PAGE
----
Get to know types of food should be included daily for a healthy diet

 Remember the science teacher at school and the food pyramid and a balanced diet? Good, because I'm about to tell you that they were half right, fitness and a balanced diet are important for your health, but there's a little more... A healthy and balanced diet is about eating just the "ideal" food, using certain food groups, and counting calories. Here I would like to give you an overview of balanced nutrition, without going into teacher or parenting mode.

Get to know  types of food should be included daily for a healthy diet
Get to know  types of food should be included daily for a healthy diet

 What is a calorie?



 Fats: the right one

 What is a calorie?

A calorie is a unit of energy obtained from almost everything we eat or drink every day.

Whilst we need to shed pounds or grow lean muscular tissues, we want to recognize how many calories we give our body and what foods those calories come from. To help you better understand this, and we look at the table below, it contains only macros that we need to eat every day because micronutrients such as vitamins and minerals have a value close to zero calories.


Protein is the best brick for your body. That's why they should be an important part of your diet. A moderately active person should aim for 25-30% of their daily protein calories and up to 40% for people who do sure hard physical work or a sport such as strength training.

Try to include protein in every meal you eat throughout the day. This can help you eat less and control cravings, as protein-rich foods digest slowly. This will make you feel fuller for longer and have fewer cravings between meals.

Meat, fish, poultry, and dairy products (attention to fat content) are excellent sources of protein because you want to lose weight. Legumes and hazelnuts are also sources of protein. Pay attention to the number of nuts you eat well because as long as they are high in protein, they are also very high in fat and calories.

Carbon hydrates:

Carbohydrates are our body's naturally preferred source of energy, especially during exercise or labor. They become a "problem" when our diet contains more carbohydrates than our body needs energy every day, resulting in the storage of excess carbohydrates in the form of fat.

Carbohydrates do not provide us with energy, they provide us with fiber and other nutrients important to our overall well-being and must make up about 40-50% of your daily meals. These are good sources of carbohydrates: wholemeal bread and pasta and brown rice that are rich in fiber, fruits, and vegetables, which means you feel fuller for longer.

Some important things to consider: try to stay away from processed cereals such as white bread, pasta, and white rice. The treatment they break away deprives them of important nutrients and makes them more sugar-rich than a full serving of the same size. For fruits and vegetables, try to choose varieties rich in fiber and/or water, such as apples, pears and watermelons, and vegetables such as lettuce, cabbage, and celery. They are low in calories and high in fiber and will help you feel fuller for longer without straining your calorie budget, which will facilitate rapid weight loss.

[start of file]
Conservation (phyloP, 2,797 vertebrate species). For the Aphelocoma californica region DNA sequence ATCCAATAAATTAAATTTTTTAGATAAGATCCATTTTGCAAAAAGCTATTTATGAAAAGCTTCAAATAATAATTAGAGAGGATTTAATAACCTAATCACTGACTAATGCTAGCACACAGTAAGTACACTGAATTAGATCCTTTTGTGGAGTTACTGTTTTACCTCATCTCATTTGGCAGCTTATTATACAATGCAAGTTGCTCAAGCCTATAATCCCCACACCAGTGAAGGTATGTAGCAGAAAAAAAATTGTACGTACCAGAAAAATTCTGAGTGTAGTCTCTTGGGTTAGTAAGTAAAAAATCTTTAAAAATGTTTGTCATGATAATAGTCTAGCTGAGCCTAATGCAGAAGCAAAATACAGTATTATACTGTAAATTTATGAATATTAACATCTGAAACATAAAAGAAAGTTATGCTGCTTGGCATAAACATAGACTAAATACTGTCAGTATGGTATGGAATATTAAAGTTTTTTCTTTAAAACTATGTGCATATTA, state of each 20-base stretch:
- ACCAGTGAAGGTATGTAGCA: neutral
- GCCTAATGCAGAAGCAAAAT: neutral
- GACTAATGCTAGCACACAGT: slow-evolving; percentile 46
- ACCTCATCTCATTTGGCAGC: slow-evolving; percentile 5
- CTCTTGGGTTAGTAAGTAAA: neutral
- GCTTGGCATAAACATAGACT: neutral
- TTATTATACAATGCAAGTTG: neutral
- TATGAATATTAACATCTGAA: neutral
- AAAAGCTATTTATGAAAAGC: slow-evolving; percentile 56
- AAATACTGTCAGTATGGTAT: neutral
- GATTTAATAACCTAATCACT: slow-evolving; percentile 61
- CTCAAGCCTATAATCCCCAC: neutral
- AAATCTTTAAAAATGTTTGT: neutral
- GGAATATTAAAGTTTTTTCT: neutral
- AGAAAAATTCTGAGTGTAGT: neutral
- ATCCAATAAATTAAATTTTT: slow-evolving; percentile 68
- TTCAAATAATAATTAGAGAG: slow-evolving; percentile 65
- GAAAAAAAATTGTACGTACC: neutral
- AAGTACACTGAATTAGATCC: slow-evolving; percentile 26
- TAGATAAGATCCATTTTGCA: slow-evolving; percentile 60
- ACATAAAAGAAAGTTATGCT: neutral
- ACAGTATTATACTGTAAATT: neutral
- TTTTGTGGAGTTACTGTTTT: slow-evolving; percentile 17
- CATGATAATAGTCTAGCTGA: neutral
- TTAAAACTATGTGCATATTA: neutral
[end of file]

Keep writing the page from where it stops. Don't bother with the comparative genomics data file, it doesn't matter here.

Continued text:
For years, gurus have been telling us that we should eat as little fat as possible or eliminate them from our diet to stay healthy. Today, common sense is back as research sheds new light on the old villains...

In other words, our body needs fat to function properly. They contribute to the lubrication of joints, digestion, protection of our skin, and other vital functions. A lot of fat in our diet accounts for about 20-25% of your daily caloric needs.

All fats are different. There are good fats, bad fats, and very bad fats. So I'm going to give you a brief overview so you know what to look for when you eat healthily.

The right one:

Heart-healthy unsaturated fats which are of two main types. Monounsaturated and polyunsaturated.

Monounsaturated fatty acids have been shown to reduce total cholesterol, but especially bad cholesterol (LDL). Good sources of monounsaturated fatty acids include (preferably raw) nut butter such as almond and peanut butter, olives, avocados, safflower oil, and coconut oil.

Polyunsaturated fatty acids include the omega-3 fatty acids found in cold-water fatty fish such as salmon, herring, some varieties of tuna and mackerel (including sardines), pumpkin seeds, sunflower seeds, and flaxseed are also rich in omega-3.

Conjugated Linoleic Acids (CLAs) are fats found mainly in red meats and dairy products and are also good for you. Research has proven that these fatty acids help you lose weight, but by inhibiting the absorption and storage of other fats.

Saturated fat such as butter needs to be blanketed in your food regimen. The important thing here is moderation, and also you must restriction, no longer eliminate eating saturated fats eating saturated fats. For example, coconut oil is extremely healthy and doesn't complicate the task if you want to lose weight.

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